Now I started hastening towards the Charan Paduka and saw this cave where they installed an idol of Hanuman. It is called Hanuman Gufa. I passed it on the way up in my quest to reach the Charan Paduka quickly. It is a good climb to the top. The pilgrim is rewarded with magnificent views of the Rishi Valley and the Badrinath Valley. I would have loved to see the Neelkanth mountain but unfortunately the mountain was covered with clouds.
Charan Paduka was soon visible.
At the back of the Charan Paduka was a cave with a perpetual light (Akhand deep) glowing. This was unfortunately locked at that time. Apparently, a great yogi sits there in meditation. He is from the Nath sect of Yogis who owe their lineage to the great Shiva himself (who is called as Adi Nath)
On the way back, I stopped by at the Hanuman Gufa and got blessings from the guru who was doing the pooja there. He also has lighted an Akhand Deep for Hanuman.
From Hanuman Gufa, I hastened back to Badrinath temple and soon started down to come back to Joshirmath. On the way, I stopped at Pandukeshwar. Here Pandu the father of the Pandavas erected a temple for Vishnu. It is called Yog Dhyan Badri temple and is considered to be part of the Panch Badri temples which are famous in this region. The first of the Panch Badris is Badri Vishal temple at Badrinath. The others are Yog Dhyan Badri at Pandukeshwar, Vriddha Badri (old Badri) on the way down from Joshirmath on the main road itself, Bhavishya Badri which is supposed to be the future site of the current Badri temple and finally Adi Badri which is a set of 16 temples installed by the indefatigable Adi Shankara.
We get to see all of them barring Bhavishya Badri. The Yog Dhyan Badri temple is easily accessible from the highway with a very short walk.
Arrived at Joshirmath and stayed at the same place – Himalayan Abode. There are some important places to visit in Johsirmath. So I decided to spend sometime today to do that. The first place is the Adi Shankar Matt. The matt has a temple dedicated for Bhavishya Kedar. This will supposedly become the new Kedar temple once the current Kedar temple becomes inaccessible at the end of the Kali Yuga. The Shankar Matt has a beautiful Spatika (Crystal) linga which was supposedly worshipped by none other than the great Adi Shankara himself.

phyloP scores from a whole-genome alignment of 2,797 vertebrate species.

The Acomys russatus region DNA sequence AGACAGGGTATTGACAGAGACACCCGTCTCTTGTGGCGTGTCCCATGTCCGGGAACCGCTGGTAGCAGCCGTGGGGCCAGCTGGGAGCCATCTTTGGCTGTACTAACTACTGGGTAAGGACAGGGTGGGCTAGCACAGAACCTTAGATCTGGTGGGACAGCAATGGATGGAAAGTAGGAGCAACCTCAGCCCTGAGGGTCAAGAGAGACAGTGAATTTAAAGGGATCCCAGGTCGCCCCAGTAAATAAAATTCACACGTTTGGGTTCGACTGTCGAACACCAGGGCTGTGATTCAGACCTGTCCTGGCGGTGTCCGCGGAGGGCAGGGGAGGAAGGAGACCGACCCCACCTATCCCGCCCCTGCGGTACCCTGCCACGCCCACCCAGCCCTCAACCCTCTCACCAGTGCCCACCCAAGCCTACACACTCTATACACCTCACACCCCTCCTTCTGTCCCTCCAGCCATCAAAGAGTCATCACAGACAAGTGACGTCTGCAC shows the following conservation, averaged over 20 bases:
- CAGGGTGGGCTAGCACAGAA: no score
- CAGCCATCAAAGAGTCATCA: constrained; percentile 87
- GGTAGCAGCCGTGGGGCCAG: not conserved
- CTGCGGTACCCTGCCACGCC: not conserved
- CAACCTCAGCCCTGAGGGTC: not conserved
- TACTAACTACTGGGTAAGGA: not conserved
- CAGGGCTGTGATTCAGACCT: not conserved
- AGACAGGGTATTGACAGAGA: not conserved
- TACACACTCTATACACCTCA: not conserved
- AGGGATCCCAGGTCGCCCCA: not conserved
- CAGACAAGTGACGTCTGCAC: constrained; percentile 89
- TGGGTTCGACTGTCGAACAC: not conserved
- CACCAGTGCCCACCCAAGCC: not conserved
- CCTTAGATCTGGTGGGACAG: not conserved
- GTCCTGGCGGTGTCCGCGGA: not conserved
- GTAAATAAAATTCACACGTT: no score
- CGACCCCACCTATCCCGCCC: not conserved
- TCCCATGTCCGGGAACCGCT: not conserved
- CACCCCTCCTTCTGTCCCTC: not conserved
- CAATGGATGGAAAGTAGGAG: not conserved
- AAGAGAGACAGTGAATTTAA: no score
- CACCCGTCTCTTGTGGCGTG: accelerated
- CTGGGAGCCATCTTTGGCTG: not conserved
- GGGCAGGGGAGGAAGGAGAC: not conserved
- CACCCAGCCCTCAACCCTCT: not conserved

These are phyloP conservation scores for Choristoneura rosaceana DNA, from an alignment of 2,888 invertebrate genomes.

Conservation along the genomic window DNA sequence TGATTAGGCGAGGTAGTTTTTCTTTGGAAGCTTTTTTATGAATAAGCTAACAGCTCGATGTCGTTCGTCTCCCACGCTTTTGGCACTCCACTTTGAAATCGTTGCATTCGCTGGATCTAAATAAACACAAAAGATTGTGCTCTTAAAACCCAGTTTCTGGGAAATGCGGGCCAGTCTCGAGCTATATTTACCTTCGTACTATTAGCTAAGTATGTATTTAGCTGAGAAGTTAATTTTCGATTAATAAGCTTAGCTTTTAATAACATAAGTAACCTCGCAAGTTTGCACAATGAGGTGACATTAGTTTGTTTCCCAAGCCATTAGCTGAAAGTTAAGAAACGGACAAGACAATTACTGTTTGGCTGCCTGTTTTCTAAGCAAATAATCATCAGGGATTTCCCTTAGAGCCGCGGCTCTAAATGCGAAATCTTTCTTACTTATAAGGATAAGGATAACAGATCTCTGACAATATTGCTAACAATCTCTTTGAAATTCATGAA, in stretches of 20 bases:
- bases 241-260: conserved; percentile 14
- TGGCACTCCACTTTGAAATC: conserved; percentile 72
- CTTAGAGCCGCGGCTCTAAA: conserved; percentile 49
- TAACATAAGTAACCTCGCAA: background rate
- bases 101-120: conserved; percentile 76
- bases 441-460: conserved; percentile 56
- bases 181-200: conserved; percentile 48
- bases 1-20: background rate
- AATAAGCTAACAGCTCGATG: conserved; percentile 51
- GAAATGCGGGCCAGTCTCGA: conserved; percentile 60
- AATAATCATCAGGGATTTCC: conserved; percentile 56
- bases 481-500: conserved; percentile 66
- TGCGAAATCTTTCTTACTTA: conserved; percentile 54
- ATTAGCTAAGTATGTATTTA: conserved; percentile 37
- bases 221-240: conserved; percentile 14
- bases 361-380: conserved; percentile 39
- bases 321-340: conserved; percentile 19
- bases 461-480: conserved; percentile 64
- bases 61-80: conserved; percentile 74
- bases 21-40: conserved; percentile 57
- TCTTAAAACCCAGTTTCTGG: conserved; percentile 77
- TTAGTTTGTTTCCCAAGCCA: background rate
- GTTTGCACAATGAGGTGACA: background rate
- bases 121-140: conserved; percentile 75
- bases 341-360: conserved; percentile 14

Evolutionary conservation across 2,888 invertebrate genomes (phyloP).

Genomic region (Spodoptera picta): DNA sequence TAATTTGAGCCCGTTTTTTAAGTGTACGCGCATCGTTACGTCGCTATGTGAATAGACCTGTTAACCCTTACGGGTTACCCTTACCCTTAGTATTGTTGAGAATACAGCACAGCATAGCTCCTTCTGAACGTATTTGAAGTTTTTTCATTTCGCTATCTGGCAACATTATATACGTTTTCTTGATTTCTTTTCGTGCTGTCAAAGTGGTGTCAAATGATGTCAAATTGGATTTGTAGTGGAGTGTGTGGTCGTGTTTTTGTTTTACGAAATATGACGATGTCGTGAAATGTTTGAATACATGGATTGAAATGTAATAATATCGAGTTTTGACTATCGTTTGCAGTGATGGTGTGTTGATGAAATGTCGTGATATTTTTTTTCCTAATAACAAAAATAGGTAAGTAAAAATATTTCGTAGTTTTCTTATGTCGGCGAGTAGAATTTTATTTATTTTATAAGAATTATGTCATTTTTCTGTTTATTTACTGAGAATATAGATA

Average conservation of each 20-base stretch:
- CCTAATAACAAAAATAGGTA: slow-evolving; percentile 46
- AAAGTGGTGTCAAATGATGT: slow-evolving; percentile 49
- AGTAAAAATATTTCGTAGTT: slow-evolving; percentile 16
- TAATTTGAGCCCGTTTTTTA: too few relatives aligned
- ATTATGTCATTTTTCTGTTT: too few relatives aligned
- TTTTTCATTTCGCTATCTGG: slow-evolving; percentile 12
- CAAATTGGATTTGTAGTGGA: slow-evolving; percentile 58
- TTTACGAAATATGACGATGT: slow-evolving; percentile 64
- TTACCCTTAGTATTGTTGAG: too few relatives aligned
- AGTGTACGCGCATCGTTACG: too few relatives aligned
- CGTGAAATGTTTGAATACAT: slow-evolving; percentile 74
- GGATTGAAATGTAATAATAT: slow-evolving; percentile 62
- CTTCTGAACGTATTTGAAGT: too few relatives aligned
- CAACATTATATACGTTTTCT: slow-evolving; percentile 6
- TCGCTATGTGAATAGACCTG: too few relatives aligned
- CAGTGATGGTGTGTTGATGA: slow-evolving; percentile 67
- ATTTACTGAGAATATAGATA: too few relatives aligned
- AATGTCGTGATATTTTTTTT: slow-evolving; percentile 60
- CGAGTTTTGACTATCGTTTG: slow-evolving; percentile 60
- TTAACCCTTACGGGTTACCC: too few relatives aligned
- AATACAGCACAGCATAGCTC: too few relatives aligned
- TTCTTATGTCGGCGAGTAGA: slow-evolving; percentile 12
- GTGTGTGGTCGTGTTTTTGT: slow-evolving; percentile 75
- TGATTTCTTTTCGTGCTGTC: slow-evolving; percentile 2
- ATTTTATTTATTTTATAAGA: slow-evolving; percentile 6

The Shankara Matt was almost uninhabited. I felt a little sad since the mutt of the personage responsible for all the temples here in this area is not given the importance that it should have been.
There is also a Kalpa Vriksha with a Shiva temple underneath it. This Kalpavriksha is supposed to be 25oo years old. The Shiva temple has an Akhand Deep as well. This tree is supposed to be eternal and has the ability to fulfill the wishes of a serious devotee.
The final destination in Joshirmath is the Nrusimha Dev temple. This temple is dedicated to Lord Vishnu’s four avatar – the Nrusimha (half man half lion) avatar. This temple serves as the winter headquarters for Lord Badri Vishal. The arm of the Nrusimha idol is getting reportedly thinner with the passing years. The legend is that if it breaks, then the Nara and Narayana parvats would fall down blocking access to Badrinath. So the new seat for Lord Badri Vishal would move to Bhavishya Badri – which is one of the Pancha Badris that I mentioned before. I was not able to squeeze a visit to Bhavishya Badri in this pilgrimage due to paucity of time and also my limited abilities to walk after the tough ordeal at Kedarnath.
With this I retired for the night in anticipation of seeing two more of the Panch Badri temples and one Panch Kedar temple in the next day.